So Ianni, Ross and their colleagues developed ShotTracker Team. Instead of monitoring a single player, it can provide analytics for 18 players using 18 balls at multiple hoops, all in real time. The system works off sensors in a gym’s rafters, on players’ shoes and in the ball itself. (Basketball manufacturer Spalding, a ShotTracker investor, is a partner in the project.)
Team counts shots, rebounds, turnovers, assists and every other metric that matters. Players can be emailed a performance report as soon as practice is over.
“The level of complexity was off the charts,” Ianni said, “but one of the reasons we were able to solve it was because we had an absolute genius in our midst.”
He was talking about Clint Kahler, the startup’s chief technology officer and a mechanical engineer who once did work for the Los Alamos National Lab. He figured out a lot of the math that runs ShotTracker. The system can simultaneously follow each player and the ball through the X, Y and Z axes of 3-D space, down to the centimeter.
Kahler’s a good example of a ShotTracker strength: The founders made a point of building an all-star team. Not all of those people are based here. ShotTracker employs an electrical engineer in Austin and a project manager from San Francisco. The chief marketing officer—a woman who helped Unilever bring AXE body spray to market—lives
“Our team is amazing and incredible,” Ross said. “They are the reason we have had the success we have had, and we
are just skimming the surface.”
‘We’re Very, Very Close’
The price of ShotTracker Team starts at $3,000. It’s affordable enough that everyone from an NBA franchise to your local YMCA could buy one. The goal, Ianni said, is to make ShotTracker as commonplace as Wi-Fi in coffee shops.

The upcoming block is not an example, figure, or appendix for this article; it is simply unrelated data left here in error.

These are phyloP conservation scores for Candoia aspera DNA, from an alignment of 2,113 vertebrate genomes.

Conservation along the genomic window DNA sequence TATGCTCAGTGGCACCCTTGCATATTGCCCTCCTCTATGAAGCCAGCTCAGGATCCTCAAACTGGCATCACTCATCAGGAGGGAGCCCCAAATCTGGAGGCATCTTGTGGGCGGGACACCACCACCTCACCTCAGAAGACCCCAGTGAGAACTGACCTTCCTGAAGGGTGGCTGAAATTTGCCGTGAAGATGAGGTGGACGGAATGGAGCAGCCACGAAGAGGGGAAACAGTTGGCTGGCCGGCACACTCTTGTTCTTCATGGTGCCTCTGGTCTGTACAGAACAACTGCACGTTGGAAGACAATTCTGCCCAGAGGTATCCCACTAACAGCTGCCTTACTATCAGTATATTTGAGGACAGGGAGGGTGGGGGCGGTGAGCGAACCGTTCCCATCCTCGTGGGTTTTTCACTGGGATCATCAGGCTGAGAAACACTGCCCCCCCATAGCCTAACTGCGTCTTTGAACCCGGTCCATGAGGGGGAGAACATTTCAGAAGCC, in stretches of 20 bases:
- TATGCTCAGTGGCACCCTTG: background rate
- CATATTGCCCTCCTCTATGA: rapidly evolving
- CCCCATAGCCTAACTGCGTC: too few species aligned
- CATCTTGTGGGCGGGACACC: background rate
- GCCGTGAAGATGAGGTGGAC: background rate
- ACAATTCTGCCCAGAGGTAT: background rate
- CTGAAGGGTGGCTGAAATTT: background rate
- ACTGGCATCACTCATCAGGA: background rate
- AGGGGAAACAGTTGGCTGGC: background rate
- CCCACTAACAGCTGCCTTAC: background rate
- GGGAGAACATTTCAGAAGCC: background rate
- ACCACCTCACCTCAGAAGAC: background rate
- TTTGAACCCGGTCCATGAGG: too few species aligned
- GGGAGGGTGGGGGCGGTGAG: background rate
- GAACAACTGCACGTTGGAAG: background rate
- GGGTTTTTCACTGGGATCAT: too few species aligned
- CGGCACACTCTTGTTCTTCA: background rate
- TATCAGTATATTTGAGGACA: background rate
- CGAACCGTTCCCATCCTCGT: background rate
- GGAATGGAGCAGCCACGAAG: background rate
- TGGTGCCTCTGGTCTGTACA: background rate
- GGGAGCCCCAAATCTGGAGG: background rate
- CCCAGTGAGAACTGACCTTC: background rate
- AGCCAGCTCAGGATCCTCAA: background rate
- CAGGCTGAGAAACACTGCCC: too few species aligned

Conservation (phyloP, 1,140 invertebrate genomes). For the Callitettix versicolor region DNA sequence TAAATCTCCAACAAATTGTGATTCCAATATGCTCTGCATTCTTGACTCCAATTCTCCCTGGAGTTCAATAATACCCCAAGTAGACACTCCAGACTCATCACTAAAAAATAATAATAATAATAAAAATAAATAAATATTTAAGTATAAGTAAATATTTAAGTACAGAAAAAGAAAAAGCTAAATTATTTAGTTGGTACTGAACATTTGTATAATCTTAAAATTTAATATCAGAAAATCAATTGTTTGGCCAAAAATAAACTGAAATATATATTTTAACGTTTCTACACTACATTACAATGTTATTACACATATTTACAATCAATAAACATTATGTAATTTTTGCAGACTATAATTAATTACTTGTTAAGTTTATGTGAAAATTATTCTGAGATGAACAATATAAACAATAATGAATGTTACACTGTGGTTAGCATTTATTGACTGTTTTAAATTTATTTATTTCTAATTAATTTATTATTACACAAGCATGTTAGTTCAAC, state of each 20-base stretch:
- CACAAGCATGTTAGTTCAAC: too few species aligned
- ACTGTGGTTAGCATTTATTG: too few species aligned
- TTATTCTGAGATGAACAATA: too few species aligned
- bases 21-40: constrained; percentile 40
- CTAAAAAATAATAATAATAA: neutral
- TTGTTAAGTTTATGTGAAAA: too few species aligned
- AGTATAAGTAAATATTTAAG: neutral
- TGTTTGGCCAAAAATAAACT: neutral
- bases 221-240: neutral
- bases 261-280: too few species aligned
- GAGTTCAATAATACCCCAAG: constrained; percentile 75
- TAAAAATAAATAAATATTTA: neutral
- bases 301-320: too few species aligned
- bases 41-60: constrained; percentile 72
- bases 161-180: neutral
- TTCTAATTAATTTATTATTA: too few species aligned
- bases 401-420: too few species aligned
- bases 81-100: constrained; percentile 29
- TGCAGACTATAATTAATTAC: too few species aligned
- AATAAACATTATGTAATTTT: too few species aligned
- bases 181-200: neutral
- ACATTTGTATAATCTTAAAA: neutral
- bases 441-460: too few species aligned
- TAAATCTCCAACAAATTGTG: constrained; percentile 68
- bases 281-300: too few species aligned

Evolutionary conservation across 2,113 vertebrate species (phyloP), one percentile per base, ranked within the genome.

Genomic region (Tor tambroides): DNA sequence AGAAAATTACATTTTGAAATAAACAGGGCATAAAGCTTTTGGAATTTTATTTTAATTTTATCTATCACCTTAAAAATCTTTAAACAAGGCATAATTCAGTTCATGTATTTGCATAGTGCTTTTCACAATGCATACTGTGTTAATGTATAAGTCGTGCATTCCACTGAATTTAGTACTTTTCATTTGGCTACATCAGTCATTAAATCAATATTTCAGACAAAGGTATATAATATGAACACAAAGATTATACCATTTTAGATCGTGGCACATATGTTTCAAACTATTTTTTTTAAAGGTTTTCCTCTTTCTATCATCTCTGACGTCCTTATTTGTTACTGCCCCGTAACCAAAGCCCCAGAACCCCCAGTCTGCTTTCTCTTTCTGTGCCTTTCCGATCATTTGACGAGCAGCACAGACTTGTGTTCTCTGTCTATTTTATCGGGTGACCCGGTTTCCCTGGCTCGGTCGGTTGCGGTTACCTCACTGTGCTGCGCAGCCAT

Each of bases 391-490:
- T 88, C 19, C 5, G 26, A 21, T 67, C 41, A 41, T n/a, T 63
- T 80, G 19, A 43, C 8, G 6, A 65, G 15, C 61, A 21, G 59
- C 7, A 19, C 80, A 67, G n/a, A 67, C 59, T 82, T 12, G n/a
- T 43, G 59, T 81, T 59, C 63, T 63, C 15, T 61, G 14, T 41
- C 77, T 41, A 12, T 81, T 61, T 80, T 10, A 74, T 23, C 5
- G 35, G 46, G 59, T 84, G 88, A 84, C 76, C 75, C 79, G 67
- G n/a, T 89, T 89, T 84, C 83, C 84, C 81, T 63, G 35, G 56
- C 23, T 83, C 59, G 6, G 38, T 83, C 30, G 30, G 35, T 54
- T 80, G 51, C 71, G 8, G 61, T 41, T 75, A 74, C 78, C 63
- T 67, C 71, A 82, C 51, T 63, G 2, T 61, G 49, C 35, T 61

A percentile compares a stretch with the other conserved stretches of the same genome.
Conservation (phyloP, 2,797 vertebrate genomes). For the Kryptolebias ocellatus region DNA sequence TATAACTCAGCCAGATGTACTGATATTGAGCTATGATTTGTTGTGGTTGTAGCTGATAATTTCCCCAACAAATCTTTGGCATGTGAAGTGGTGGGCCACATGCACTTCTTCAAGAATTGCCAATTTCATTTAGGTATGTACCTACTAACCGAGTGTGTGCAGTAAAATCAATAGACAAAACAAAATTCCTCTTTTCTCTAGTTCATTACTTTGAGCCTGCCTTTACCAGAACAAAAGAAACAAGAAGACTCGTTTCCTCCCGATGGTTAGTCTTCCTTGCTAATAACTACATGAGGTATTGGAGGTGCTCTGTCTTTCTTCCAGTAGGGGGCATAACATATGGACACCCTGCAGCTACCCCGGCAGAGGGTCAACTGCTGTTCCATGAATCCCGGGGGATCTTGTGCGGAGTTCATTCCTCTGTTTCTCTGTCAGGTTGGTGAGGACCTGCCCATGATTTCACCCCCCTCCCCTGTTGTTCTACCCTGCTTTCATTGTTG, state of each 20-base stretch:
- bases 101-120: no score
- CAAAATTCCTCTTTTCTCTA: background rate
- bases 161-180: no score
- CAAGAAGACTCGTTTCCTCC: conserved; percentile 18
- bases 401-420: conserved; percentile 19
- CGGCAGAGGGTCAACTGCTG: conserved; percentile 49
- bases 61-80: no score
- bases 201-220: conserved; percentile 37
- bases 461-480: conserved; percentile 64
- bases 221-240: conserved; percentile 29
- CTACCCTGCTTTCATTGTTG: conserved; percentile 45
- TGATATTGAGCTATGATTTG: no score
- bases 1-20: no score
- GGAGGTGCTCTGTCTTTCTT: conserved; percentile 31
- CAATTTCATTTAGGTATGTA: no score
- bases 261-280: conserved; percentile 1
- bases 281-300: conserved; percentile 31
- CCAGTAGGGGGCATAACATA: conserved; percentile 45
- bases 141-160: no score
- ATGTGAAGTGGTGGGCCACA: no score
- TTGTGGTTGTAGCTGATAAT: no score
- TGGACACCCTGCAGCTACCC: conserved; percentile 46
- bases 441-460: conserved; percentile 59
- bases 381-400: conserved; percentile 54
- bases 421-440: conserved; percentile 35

Over the next few months, the company will open 12 to 20 demo centers around the country. Hundreds of organizations, including NBA teams, say they’re interested in becoming clients.
It’s not hard to see the potential. ShotTracker could assist teams during practice, sure, but what if the technology were deployed during real games? Sports media, fantasy basketball leagues, video-game makers—all of them could be potential consumers of that information.
“We have unlocked a tremendous amount of data that was previously inaccessible,” Ianni said.
A lot of ShotTracker’s innovations could easily be applied to sports like football, volleyball or soccer, too. While ShotTracker is the name everybody knows, the company’s official name is DDSports, short for Data-Driven Sports, Ianni noted.
First, though, they want to establish their beachhead in basketball.
“We want the customer experience to be brilliant and self-
evident, like the iPod was when it originally came out,” Ianni said. “No instructions necessary. And we’re very, very close.”
‘I’ve Got His Back ’Til Death’
ShotTracker operates out of a former Andersen Windows & Doors along Interstate 35 in Merriam. One of the location’s selling points was the 5,000-square-foot warehouse at the back of the building, just the right size for a full-size basketball court.
On a recent morning, the company’s business development guy—Ryan Hoover, a former Notre Dame guard who played in Europe for several years—was helping with product testing (shooting hoops). ShotTracker also has recruited a string of volunteers, including college and professional players, to come in and test their technology.
Ross oversees the technical side of the business, along with project management and networking relationships. Ianni covers sales, investor relations and operations.
Working with a co-founder has been a new and extremely positive experience, Ross said. With his first startup, “I didn’t have that luxury. That was a new thing for me. I don’t think I can go into future deals without a partner.”
The two men share a lot in common—they’re both tech entrepreneurs with a common faith and a passion for sports—but they’re also very different people.
“We disagree a lot,” Ross said, “but it’s so healthy because we disagree with respect.”
They force each other to sharpen their ideas, making the ultimate outcome stronger.
Both men also credit their faith as giving them a common ground, too.
“If Bruce says to me, ‘D, you gotta trust me on this one,’ I’ve got his back ’til death,” Ross said. “And vice versa.”
“We’ve been so fortunate and so blessed,” Ianni said. “And it’s crazy how all the pieces have come together. Our success is inevitable if we don’t screw it up. We’ve been trusted with this opportunity to bring it to fruition. We have to use our God-given talents to make sure we do that.”
(photos by Dan Videtich Photography)